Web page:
Tuesday, April 15, 2014
Letter from Harrisburg--April 12
Late every winter, just at the time when we dare to hope for spring, a row of daffodils appears along Highway 99E.
Across the wide ditch to the north as we leave Harrisburg, and then to the west as the road takes a turn toward Halsey, there they go, a long thin line.
From Hayworth Seed to Fishers and their array of farm equipment, then on to Alford Cemetery in a steady progression.
On the other side of Powerline Road they take off again, bobbing their sturdy yellow and white heads in the pouring rain, dozens of them, hundreds, thousands.
A pause for Cartney Drive, then faithfully on to Lake Creek. And then, suddenly, they stop, a mile and a half short of Halsey, and the wide grassy ditch goes on without them.
Still in winter, we see dull green shoots pushing up among the vivid grass. Determined buds appear, then the pop of yellow and white opening to the gray February skies.
Through rain and wind, cold and fog, year after year.
“He being dead, yet speaketh,” the Bible says of the faithful Abel. And every spring, Bruce Witmer still speaks to us, not in any creepy sort of way, but quietly, persistently, through a thousand flowers.
“This is my legacy,” he says. “What’s yours?”
“There’s planning and dreaming about doing, and then there’s doing,” the daffodils say to me as I drive by, windshield wipers swishing. “We are the difference between. See?”
Yes, I see.
I think of upstairs hallways yet to be painted, fabric purchased but not yet sewn, elderly relatives waiting for a visit.
“One by one,” they say, heads nodding wisely on thick stems. “That’s how we got here, by one task repeated a dozen times, a hundred, a thousand.”
I think of books yet to be written, one word after another, each slotted into its place.
Of quilts stitched a tiny triangle at a time.
Of children slowly nurtured one breakfast at a time, one kind word, one little hand after another washed clean, innumerable times over.
Something in me wants the grand accomplishment, the sweeping once-and-done success, not the daily repetition of small things.
I never knew Bruce, but he must have been a master of the tiny task done faithfully, of beautiful results from careful craftsmanship.
He was a large man, I am told, a transplant from Pennsylvania Dutch country who never lost his accent.
Before retirement, he worked on a number of large buildings in the area and was proud of his work — especially, says Kenneth Birky, my brother-in-law and a fellow volunteer with Bruce at the Harrisburg Museum, of the Rubenstein’s store in Eugene and its beautiful entrance. Unfortunately, says Kenneth, a woman in high heels slipped and twisted her ankle on the tiled floor that Bruce had designed so carefully, and, after that, his handiwork was covered with a carpet.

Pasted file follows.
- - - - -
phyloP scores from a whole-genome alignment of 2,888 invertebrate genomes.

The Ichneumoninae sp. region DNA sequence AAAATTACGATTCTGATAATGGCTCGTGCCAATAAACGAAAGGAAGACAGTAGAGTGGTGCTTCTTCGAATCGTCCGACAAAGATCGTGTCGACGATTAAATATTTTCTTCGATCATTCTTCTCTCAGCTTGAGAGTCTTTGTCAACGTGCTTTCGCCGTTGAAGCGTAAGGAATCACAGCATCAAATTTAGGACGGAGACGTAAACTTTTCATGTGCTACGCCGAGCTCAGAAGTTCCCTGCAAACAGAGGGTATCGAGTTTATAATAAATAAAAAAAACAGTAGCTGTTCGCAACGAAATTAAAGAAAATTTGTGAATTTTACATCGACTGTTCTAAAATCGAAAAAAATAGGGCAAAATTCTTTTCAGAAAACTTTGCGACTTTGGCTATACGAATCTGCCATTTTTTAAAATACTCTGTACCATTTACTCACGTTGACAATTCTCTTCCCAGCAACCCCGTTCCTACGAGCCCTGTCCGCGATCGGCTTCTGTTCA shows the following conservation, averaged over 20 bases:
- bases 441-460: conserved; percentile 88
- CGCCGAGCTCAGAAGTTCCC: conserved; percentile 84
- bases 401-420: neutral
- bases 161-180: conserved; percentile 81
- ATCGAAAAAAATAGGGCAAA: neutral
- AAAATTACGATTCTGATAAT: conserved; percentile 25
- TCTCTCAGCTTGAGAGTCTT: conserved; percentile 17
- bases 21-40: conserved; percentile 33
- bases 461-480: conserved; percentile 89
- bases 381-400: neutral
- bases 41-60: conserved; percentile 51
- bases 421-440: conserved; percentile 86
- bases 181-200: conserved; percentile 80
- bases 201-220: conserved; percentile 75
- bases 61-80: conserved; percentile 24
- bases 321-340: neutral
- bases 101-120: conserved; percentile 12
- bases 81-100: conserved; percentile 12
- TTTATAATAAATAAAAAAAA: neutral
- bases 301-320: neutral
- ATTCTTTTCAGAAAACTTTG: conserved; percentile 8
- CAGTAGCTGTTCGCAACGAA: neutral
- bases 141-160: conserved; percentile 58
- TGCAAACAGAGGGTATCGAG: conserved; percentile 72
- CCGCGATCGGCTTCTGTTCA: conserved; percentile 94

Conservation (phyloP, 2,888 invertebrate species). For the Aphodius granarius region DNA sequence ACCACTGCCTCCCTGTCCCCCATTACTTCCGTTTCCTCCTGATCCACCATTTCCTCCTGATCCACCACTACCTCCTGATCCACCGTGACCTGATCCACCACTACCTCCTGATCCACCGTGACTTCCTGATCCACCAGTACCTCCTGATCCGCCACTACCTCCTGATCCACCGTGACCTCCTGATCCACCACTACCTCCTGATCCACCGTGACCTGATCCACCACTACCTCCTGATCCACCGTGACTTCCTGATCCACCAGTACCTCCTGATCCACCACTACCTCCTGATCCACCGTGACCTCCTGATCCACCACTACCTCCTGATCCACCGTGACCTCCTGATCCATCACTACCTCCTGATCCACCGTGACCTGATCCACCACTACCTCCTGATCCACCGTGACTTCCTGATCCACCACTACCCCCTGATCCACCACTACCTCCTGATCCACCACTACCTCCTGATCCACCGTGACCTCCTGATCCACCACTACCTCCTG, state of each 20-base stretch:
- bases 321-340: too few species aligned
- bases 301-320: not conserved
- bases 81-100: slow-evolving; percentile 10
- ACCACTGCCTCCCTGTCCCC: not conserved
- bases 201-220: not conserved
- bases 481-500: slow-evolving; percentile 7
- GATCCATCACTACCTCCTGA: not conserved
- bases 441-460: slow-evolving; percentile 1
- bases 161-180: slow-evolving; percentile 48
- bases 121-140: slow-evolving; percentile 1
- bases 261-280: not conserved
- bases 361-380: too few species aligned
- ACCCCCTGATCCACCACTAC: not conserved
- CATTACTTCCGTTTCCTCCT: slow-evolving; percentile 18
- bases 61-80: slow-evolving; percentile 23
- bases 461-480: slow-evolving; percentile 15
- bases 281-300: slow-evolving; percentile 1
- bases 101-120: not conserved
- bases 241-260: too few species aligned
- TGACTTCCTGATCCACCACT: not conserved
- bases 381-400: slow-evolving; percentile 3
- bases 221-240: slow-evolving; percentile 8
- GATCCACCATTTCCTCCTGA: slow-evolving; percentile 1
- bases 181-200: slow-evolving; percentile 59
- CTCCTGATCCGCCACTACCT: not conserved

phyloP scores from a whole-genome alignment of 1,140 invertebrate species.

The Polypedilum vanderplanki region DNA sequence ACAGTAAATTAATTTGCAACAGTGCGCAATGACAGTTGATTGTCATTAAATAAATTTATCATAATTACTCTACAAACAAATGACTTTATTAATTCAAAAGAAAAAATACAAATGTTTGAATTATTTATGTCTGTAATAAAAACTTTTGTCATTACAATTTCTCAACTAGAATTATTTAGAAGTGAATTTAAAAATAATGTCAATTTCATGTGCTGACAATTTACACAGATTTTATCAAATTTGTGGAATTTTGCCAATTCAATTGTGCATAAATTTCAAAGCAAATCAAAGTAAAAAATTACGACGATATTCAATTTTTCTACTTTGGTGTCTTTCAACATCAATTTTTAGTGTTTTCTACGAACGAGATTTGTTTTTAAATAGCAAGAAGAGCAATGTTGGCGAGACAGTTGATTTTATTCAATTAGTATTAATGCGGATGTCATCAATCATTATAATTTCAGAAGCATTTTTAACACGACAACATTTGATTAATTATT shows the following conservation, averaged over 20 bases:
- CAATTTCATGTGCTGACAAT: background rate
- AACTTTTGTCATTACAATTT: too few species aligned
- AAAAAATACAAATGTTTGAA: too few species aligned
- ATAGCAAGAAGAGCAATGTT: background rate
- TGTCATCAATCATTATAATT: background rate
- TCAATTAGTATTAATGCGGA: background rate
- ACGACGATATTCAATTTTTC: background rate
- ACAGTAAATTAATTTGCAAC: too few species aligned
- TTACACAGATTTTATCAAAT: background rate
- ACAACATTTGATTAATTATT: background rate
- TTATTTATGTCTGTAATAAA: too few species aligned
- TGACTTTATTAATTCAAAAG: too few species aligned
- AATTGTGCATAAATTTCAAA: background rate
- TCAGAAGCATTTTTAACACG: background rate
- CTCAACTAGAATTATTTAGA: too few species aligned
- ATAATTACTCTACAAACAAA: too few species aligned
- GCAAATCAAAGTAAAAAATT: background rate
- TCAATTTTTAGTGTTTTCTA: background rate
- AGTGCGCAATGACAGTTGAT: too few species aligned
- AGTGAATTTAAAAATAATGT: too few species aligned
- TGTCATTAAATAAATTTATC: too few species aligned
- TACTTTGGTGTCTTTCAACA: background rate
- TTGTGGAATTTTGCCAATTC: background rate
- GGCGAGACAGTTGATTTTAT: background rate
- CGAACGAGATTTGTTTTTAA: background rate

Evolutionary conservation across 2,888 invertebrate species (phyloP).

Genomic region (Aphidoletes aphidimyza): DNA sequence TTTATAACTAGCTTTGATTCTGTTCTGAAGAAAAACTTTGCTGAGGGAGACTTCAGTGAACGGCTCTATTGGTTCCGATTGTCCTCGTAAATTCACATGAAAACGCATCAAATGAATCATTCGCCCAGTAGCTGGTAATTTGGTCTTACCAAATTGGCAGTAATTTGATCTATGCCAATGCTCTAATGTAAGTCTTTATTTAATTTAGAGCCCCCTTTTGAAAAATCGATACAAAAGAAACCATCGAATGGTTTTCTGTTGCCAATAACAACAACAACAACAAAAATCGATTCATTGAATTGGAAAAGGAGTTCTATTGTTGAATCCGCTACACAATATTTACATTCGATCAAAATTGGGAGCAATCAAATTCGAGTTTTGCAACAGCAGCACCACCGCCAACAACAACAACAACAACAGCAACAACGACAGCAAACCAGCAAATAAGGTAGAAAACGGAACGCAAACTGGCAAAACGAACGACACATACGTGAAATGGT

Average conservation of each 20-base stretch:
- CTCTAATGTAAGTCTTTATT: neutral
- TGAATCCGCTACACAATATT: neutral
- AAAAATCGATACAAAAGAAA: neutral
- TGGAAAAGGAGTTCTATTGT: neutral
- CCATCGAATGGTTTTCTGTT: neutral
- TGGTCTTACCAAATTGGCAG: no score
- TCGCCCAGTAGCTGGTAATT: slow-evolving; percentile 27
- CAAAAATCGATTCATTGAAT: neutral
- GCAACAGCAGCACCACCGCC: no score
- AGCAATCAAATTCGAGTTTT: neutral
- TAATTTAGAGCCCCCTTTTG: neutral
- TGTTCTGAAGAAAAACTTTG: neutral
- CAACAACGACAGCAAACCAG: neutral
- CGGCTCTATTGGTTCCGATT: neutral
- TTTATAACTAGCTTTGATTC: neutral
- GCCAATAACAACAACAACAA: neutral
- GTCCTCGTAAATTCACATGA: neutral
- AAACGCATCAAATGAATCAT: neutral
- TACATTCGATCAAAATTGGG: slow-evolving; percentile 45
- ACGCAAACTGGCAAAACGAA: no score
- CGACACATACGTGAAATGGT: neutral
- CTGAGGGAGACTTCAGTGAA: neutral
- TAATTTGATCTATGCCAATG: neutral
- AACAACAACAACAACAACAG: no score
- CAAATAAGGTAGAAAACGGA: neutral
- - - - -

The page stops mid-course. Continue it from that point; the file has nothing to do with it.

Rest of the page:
After retirement, he worked on many projects, including incredibly detailed miniatures of well-known Oregon buildings, now on display at the Harrisburg Museum.
Like the daffodils, they also speak, of detailed planning and then of doing, of hundreds of tiny pieces of wood, shaped and carefully put in place.
Bruce’s wife died a few years before he did and was buried at Alford Cemetery.
He drove out every morning to visit her grave, Kenneth says.
No one seemed to know what gave him the idea to plant all those daffodils, but I wonder if it was that daily trek to Alford.
Mike Lutz, a former Harrisburg resident, says, “I knew Bruce as Mr. Witmer.
“In the early 1960s, when I was about 11 or 12, Bruce took over the leadership of probably 20 young hoodlums from around Harrisburg, as their Scoutmaster ... after the prior leader left town with the money we had raised to purchase supplies for a 100-mile hike.
“Bruce’s legacy spreads wide in the area. He was a builder, craftsman, friend and second father to many.”
Mike adds, “In his 1998 letter (Bruce) mentions that he planted three miles of daffodils from Harrisburg to Alford cemetery, to give it a beautiful view while driving that part of the road.”
Bruce’s yard was full of daffodils, I am told, and at first he dug up those bulbs to plant along Highway 99. Eventually he needed a lot more, so others donated theirs.
My mother-in-law, Anne Smucker, remembers digging bulbs out of the field by what is now our house and giving them to Bruce.
But he planted them all himself, Kenneth says.
I picture a large, aging man parking his car, getting out, gathering his bucket and trowel, crossing the ditch — down one side, up the other — squatting, digging, planting, moving forward another few inches.
Day after day.
How much easier it would have been to stay home and think about it instead of tying his shoes, getting in the car, going. Starting where yesterday’s work stopped. Digging and planting.
Eventually, Bruce decided to plant daffodils all the way to Halsey, a small town nine miles from Harrisburg.
He did not live long enough to finish the task.
When he didn’t show up as expected to work at the museum one weekend, museum president Iris Strutz called the police, who found him at home, alive but unconscious.
After a hospital stay, he was cared for at a nursing home. He passed away in 1999.
Now, in early April, Bruce’s daffodils have finished blooming for the year.
The tall grass will soon obscure the last of those stiff flat leaves, and then summer will come to turn them all dry and brown.
But I still hear them speaking, quiet and insistent.
There is thinking and dreaming and planning, they say. And then there is doing. Not once, but countless times over again.
And the doing is the only thing that persists, that speaks, that blooms every spring, that blesses the future with a row of beauty and faithfulness, seven miles long.